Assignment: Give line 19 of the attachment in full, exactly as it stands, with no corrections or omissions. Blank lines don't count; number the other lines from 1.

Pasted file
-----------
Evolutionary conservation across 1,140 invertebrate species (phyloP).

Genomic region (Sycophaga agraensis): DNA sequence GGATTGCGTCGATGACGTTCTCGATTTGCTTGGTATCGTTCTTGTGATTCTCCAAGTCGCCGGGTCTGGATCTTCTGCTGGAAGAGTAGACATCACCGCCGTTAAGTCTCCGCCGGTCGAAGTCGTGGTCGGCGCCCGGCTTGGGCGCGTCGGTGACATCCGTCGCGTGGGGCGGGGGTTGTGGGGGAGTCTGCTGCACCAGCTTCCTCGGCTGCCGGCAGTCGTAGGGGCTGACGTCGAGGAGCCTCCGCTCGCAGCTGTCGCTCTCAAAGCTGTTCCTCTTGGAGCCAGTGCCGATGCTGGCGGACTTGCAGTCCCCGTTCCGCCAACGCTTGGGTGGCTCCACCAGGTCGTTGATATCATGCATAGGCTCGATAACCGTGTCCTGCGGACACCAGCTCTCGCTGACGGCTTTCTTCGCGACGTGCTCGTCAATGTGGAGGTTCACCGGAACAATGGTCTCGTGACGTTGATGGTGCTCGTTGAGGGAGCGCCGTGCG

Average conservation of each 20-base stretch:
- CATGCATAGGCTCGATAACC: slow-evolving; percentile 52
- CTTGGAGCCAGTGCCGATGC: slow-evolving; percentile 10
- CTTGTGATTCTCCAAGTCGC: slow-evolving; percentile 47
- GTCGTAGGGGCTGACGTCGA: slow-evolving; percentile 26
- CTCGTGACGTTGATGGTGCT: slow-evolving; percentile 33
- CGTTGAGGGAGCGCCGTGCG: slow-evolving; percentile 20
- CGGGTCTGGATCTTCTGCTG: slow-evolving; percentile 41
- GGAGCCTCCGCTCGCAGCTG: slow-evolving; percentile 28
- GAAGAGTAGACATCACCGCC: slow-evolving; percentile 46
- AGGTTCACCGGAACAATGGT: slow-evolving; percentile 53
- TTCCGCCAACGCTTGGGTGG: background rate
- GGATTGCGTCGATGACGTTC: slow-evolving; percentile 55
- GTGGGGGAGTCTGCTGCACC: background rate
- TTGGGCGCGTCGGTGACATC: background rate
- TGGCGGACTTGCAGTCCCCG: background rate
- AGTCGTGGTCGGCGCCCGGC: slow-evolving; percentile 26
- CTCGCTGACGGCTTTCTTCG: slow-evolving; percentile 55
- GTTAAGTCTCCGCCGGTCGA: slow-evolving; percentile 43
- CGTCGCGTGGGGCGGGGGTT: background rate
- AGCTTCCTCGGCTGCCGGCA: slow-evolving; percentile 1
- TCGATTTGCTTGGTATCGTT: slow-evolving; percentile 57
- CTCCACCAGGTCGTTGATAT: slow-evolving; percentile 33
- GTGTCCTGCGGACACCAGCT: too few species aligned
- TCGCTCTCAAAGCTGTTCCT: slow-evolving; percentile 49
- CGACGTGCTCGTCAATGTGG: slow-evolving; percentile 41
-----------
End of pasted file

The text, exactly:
- AGTCGTGGTCGGCGCCCGGC: slow-evolving; percentile 26